John Wick Hex can be summed up with three words: style, strategy, and simplicity. It is equal parts a turn-based strategy and puzzle game. This initially seems like the exact opposite of the kinetic nature of the films whose franchise it takes its name. However, the smartly-designed systems, clean interface, and quality animation prove this isn’t a cheap tie in. In fact, the further into the game you get the more you realize that this game is as finely tuned as John Wick himself.
John Wick Hex was reviewed on PC with a code provided by developer Bithell Games.
A Man of Focus
John Wick in the films is a deliberate killer. He makes every movement with maximum efficiency. Yet, he is also a man of constant motion. This makes the decision to make a turn-based puzzle game fairly baffling. The world is presented in an isometric view with a grid on the floor. This grid shows the distance that John can cover in the next couple of seconds. In fact, the whole game takes place second by second. A time bar across the top which shows how long each action takes.
The contextually dependent actions are either movement or combat focused. If an enemy is close, then John can shoot or engage in hand-to-hand combat. Because John is a better fighter than anyone he encounters, the game smartly gives John the time edge in most cases where the same action is being performed by you and the opponent.
The time bar not only shows how long each move John makes will take but also every enemy in John’s field of view. Because each action takes a different amount of time, every turn is not the same length. If a new enemy comes into view, the game smartly pauses John’s actions to let you reassess the situation. A shot’s chance of hitting is also displayed and is affected by distance, whether John is prone or standing, and the terrain. It is these smart little touches that make each scenario so enjoyable. However, the same ten or so options are always available to John which means that by the time you reach the end of its 12-15 hour run time the game has definitely started to fall into a repetitious grind of move, shoot, move, takedown, strike, repeat.
A Time and A Place
John Wick Hex‘s environments are well designed, but don’t make nearly good enough use of verticality. There is also no ability to interact beyond opening a door. The potential for dynamic environmental action is there, but the game never takes that next step. By the end, the strategy is so well established that it becomes rote.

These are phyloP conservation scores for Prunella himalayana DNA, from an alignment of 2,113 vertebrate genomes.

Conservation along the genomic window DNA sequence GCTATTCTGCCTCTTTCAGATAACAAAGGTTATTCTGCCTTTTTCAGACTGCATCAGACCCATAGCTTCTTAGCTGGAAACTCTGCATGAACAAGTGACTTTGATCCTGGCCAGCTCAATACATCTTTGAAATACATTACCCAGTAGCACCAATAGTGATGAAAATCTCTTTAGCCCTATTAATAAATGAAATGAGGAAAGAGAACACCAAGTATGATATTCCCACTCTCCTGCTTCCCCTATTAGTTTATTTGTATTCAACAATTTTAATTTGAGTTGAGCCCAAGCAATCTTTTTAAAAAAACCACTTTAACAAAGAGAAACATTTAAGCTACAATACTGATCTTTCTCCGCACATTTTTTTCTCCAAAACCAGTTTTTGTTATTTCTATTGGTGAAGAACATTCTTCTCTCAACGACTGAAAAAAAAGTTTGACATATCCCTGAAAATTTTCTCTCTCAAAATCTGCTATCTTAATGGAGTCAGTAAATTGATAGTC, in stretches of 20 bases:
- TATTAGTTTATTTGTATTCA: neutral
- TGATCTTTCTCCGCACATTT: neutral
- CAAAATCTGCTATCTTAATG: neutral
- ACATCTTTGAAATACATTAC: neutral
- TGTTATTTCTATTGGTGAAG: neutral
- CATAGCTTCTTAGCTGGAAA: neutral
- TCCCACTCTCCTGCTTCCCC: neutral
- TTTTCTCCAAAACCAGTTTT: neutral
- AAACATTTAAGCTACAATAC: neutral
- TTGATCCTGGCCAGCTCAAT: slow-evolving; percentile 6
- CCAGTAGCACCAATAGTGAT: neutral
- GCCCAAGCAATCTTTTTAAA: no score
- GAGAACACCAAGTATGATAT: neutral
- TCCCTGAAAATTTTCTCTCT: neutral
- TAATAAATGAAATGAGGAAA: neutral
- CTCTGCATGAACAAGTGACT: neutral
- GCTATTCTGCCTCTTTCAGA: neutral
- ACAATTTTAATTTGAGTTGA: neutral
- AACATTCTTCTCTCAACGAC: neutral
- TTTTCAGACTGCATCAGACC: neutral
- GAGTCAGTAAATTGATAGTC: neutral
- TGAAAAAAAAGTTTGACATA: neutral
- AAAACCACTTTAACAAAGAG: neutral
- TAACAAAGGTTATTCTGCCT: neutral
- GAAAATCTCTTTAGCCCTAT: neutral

The game attempts to offer an additional layer of strategy by allowing you to buy perks prior to entering into a mission, but some of them (health boost to fourteen) for instance are so much more powerful than others (dodge an extra space) that it is almost not worth mentioning. The bonuses also don’t carry over between missions, so there is no tangible character skill progression.
Speaking of health, it is an extremely scant resource, which amps up the tension but also leads to immense frustration. I walked into a sub-mission with two points of health, which essentially equates to a single hit. It led to a three-hour long bout of frustration as a single bad dice roll on a shot would send me back to the start of the sub-mission. It may be an attempt to call back to how beat up John gets in the movies, but in-game it was more annoying than tension-inducing.
John Wick vs Hex
John Wick Hex takes place chronologically before any of the films, which meant that before this review, I got to watch all the John Wick movies. Charon (Lance Reddick) and Winston (Ian McShane) reprise their roles from the films as the hostages of Nolan North’s Hex, the titular villain. Hex’s interactions with Charon and Winston provide the basis for the framing narrative. Given John’s penchant for silence, this was a good decision. It allows John to stay true to himself, while still providing commentary. This illuminates the themes of the perpetual cycle of violence and family that pervade the film series. The game is a series of flashbacks that show John hunting Hex for kidnapping Winston and Charon. It provides a compelling reason to send John globetrotting, and the game does as much as it can with the locale variety. As John’s pathway through the past moves towards a collision with Hex in the present, the all-to-personal motivations for Hex grow stronger.
Style and Substance
The game’s static environments also hold true for the rest of the world. The cell-shading looks great in-game. However, the static images struggle in the cutscenes to invoke any emotion in the characters. The game oozes style with its bold colors that do a great job of invoking the films’ cinematography. The voice acting is excellent and is smartly interspersed through still-frame cutscenes and during gameplay. It keeps the story rolling at a brisk pace and gives context to each of the locales that otherwise would have been missing. More importantly, it introduces each mission’s boss, which makes for some rather fun twists on the gameplay. Specifically, the maze battle was enjoyable as was the final boss fight.
John Wick Hex‘s length may be attractive to some in terms of value, but it outlasted its gameplay loop’s enjoyability. Played in small doses, the game is perfect. It is fun, compelling, and well-tuned. Played for 4-5 hour increments and it begins to lapse into monotony. The limitations of the level design and animation stiffness make John feel more limited than he should be. The story lands its ending and is certainly another compelling look into the world of John Wick, which I have found to be endlessly fascinating. Despite some minor complaints, it is a worthy addition to the series and something well worth checking out.